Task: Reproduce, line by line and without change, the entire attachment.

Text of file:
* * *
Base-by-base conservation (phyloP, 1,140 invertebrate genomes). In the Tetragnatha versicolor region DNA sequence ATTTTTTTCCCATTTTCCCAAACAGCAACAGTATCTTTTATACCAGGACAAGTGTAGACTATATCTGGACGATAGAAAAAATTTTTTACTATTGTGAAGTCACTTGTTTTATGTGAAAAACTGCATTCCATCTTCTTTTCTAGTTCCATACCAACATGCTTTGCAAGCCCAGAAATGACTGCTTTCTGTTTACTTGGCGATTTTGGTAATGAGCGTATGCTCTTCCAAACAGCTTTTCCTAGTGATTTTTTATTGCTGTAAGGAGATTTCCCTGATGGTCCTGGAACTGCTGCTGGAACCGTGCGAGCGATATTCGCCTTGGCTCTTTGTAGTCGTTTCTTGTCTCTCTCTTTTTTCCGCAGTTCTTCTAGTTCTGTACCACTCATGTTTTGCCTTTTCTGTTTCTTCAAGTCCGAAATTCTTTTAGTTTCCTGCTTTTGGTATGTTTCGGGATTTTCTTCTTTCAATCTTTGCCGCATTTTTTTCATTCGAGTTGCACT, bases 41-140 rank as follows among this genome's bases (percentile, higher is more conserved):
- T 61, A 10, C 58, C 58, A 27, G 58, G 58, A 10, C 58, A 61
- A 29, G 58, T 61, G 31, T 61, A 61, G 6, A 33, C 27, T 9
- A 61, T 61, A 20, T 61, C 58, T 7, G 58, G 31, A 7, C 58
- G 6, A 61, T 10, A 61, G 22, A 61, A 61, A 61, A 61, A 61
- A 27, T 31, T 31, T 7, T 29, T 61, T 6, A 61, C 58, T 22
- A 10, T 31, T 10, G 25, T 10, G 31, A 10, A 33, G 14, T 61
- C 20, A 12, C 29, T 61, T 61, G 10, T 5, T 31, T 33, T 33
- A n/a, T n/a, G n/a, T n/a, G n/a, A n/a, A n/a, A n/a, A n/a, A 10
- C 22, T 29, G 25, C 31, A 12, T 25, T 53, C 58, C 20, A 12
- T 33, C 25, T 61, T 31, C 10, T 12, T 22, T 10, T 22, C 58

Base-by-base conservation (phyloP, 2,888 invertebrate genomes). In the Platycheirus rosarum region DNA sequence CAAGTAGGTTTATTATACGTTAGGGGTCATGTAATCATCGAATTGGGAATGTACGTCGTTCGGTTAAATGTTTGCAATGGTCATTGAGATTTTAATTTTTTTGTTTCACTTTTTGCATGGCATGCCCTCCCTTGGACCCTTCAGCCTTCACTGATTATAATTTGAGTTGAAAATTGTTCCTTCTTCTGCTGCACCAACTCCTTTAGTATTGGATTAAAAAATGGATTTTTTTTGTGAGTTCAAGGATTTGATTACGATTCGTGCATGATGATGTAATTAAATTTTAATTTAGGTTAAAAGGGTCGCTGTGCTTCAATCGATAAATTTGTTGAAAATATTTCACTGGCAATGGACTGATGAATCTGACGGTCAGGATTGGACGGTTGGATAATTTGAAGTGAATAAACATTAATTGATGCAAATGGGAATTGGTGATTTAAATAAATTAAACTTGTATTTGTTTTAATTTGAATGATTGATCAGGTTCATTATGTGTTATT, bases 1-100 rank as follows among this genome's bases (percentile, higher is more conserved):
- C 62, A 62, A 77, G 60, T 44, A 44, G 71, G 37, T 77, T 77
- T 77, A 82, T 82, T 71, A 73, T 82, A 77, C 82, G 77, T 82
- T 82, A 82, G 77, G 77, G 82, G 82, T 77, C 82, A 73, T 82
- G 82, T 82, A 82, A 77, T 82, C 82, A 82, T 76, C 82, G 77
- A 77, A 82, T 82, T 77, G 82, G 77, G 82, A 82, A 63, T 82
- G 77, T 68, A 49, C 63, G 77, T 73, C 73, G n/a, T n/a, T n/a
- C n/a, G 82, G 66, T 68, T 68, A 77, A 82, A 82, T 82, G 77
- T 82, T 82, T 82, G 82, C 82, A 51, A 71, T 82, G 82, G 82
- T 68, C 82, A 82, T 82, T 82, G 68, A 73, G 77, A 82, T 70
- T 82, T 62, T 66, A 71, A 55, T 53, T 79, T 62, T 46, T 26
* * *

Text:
Base-by-base conservation (phyloP, 1,140 invertebrate genomes). In the Tetragnatha versicolor region DNA sequence ATTTTTTTCCCATTTTCCCAAACAGCAACAGTATCTTTTATACCAGGACAAGTGTAGACTATATCTGGACGATAGAAAAAATTTTTTACTATTGTGAAGTCACTTGTTTTATGTGAAAAACTGCATTCCATCTTCTTTTCTAGTTCCATACCAACATGCTTTGCAAGCCCAGAAATGACTGCTTTCTGTTTACTTGGCGATTTTGGTAATGAGCGTATGCTCTTCCAAACAGCTTTTCCTAGTGATTTTTTATTGCTGTAAGGAGATTTCCCTGATGGTCCTGGAACTGCTGCTGGAACCGTGCGAGCGATATTCGCCTTGGCTCTTTGTAGTCGTTTCTTGTCTCTCTCTTTTTTCCGCAGTTCTTCTAGTTCTGTACCACTCATGTTTTGCCTTTTCTGTTTCTTCAAGTCCGAAATTCTTTTAGTTTCCTGCTTTTGGTATGTTTCGGGATTTTCTTCTTTCAATCTTTGCCGCATTTTTTTCATTCGAGTTGCACT, bases 41-140 rank as follows among this genome's bases (percentile, higher is more conserved):
- T 61, A 10, C 58, C 58, A 27, G 58, G 58, A 10, C 58, A 61
- A 29, G 58, T 61, G 31, T 61, A 61, G 6, A 33, C 27, T 9
- A 61, T 61, A 20, T 61, C 58, T 7, G 58, G 31, A 7, C 58
- G 6, A 61, T 10, A 61, G 22, A 61, A 61, A 61, A 61, A 61
- A 27, T 31, T 31, T 7, T 29, T 61, T 6, A 61, C 58, T 22
- A 10, T 31, T 10, G 25, T 10, G 31, A 10, A 33, G 14, T 61
- C 20, A 12, C 29, T 61, T 61, G 10, T 5, T 31, T 33, T 33
- A n/a, T n/a, G n/a, T n/a, G n/a, A n/a, A n/a, A n/a, A n/a, A 10
- C 22, T 29, G 25, C 31, A 12, T 25, T 53, C 58, C 20, A 12
- T 33, C 25, T 61, T 31, C 10, T 12, T 22, T 10, T 22, C 58

Base-by-base conservation (phyloP, 2,888 invertebrate genomes). In the Platycheirus rosarum region DNA sequence CAAGTAGGTTTATTATACGTTAGGGGTCATGTAATCATCGAATTGGGAATGTACGTCGTTCGGTTAAATGTTTGCAATGGTCATTGAGATTTTAATTTTTTTGTTTCACTTTTTGCATGGCATGCCCTCCCTTGGACCCTTCAGCCTTCACTGATTATAATTTGAGTTGAAAATTGTTCCTTCTTCTGCTGCACCAACTCCTTTAGTATTGGATTAAAAAATGGATTTTTTTTGTGAGTTCAAGGATTTGATTACGATTCGTGCATGATGATGTAATTAAATTTTAATTTAGGTTAAAAGGGTCGCTGTGCTTCAATCGATAAATTTGTTGAAAATATTTCACTGGCAATGGACTGATGAATCTGACGGTCAGGATTGGACGGTTGGATAATTTGAAGTGAATAAACATTAATTGATGCAAATGGGAATTGGTGATTTAAATAAATTAAACTTGTATTTGTTTTAATTTGAATGATTGATCAGGTTCATTATGTGTTATT, bases 1-100 rank as follows among this genome's bases (percentile, higher is more conserved):
- C 62, A 62, A 77, G 60, T 44, A 44, G 71, G 37, T 77, T 77
- T 77, A 82, T 82, T 71, A 73, T 82, A 77, C 82, G 77, T 82
- T 82, A 82, G 77, G 77, G 82, G 82, T 77, C 82, A 73, T 82
- G 82, T 82, A 82, A 77, T 82, C 82, A 82, T 76, C 82, G 77
- A 77, A 82, T 82, T 77, G 82, G 77, G 82, A 82, A 63, T 82
- G 77, T 68, A 49, C 63, G 77, T 73, C 73, G n/a, T n/a, T n/a
- C n/a, G 82, G 66, T 68, T 68, A 77, A 82, A 82, T 82, G 77
- T 82, T 82, T 82, G 82, C 82, A 51, A 71, T 82, G 82, G 82
- T 68, C 82, A 82, T 82, T 82, G 68, A 73, G 77, A 82, T 70
- T 82, T 62, T 66, A 71, A 55, T 53, T 79, T 62, T 46, T 26